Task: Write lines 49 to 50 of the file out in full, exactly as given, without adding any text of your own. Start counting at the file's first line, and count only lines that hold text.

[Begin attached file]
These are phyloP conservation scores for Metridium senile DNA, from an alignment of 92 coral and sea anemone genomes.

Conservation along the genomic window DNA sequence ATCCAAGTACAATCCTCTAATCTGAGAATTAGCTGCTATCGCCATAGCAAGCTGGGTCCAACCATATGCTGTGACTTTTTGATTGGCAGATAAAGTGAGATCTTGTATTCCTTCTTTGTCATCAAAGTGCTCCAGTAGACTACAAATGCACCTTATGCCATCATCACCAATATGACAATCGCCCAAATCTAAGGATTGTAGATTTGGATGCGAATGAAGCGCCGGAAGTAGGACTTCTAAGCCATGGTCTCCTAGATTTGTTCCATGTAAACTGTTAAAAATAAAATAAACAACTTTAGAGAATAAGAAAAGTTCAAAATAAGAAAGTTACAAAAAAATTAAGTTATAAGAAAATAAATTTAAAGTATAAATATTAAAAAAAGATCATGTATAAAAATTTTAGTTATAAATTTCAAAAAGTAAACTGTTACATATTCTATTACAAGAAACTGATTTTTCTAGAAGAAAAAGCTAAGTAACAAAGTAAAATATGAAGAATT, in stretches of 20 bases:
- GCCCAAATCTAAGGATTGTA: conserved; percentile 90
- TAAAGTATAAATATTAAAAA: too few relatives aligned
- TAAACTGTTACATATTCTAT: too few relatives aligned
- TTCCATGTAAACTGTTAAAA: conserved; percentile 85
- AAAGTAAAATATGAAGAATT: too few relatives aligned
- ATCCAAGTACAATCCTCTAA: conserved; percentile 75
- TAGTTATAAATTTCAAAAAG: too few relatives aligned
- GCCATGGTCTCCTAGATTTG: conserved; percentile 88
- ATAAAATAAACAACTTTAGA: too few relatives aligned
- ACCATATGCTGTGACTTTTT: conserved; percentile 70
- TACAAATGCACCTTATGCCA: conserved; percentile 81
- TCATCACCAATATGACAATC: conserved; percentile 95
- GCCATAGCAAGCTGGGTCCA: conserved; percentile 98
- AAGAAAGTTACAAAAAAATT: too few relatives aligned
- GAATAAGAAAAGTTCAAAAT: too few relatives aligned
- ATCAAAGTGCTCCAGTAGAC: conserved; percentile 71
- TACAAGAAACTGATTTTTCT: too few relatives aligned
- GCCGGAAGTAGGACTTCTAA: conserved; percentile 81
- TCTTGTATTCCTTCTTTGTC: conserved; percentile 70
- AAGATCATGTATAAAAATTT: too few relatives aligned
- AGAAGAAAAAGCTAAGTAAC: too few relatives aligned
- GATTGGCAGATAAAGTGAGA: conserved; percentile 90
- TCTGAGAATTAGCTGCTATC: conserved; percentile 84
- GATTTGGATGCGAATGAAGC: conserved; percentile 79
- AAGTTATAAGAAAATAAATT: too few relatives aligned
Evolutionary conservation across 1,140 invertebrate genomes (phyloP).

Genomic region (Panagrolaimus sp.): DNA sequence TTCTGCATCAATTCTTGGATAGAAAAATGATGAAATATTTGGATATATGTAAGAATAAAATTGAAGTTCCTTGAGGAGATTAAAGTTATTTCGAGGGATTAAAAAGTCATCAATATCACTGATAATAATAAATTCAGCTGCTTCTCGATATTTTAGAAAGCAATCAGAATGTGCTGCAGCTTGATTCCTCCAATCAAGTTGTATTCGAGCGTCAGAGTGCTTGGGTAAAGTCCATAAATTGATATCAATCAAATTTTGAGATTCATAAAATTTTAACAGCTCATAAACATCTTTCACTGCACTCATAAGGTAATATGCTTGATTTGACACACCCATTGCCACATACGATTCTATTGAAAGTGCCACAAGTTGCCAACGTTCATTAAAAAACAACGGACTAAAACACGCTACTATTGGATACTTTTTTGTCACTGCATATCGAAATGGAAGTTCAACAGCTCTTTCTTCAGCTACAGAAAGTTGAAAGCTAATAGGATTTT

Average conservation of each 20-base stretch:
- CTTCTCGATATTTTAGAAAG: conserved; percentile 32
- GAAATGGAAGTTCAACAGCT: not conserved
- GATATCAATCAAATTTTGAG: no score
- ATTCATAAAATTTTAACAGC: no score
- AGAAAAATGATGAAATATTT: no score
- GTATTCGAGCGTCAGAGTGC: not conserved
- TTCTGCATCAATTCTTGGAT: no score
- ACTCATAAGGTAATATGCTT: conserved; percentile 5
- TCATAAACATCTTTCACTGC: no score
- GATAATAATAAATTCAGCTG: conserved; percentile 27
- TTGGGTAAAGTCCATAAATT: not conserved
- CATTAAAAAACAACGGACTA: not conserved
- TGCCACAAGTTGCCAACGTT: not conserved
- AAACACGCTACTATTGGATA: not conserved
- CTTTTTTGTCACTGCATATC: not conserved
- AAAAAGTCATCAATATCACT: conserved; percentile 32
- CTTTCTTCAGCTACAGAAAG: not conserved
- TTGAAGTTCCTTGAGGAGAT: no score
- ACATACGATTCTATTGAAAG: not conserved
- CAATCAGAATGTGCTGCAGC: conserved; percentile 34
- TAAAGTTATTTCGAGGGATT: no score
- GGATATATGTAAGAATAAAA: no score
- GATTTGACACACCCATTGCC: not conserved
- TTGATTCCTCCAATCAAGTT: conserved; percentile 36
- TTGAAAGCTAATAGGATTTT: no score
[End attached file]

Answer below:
- ACATACGATTCTATTGAAAG: not conserved
- CAATCAGAATGTGCTGCAGC: conserved; percentile 34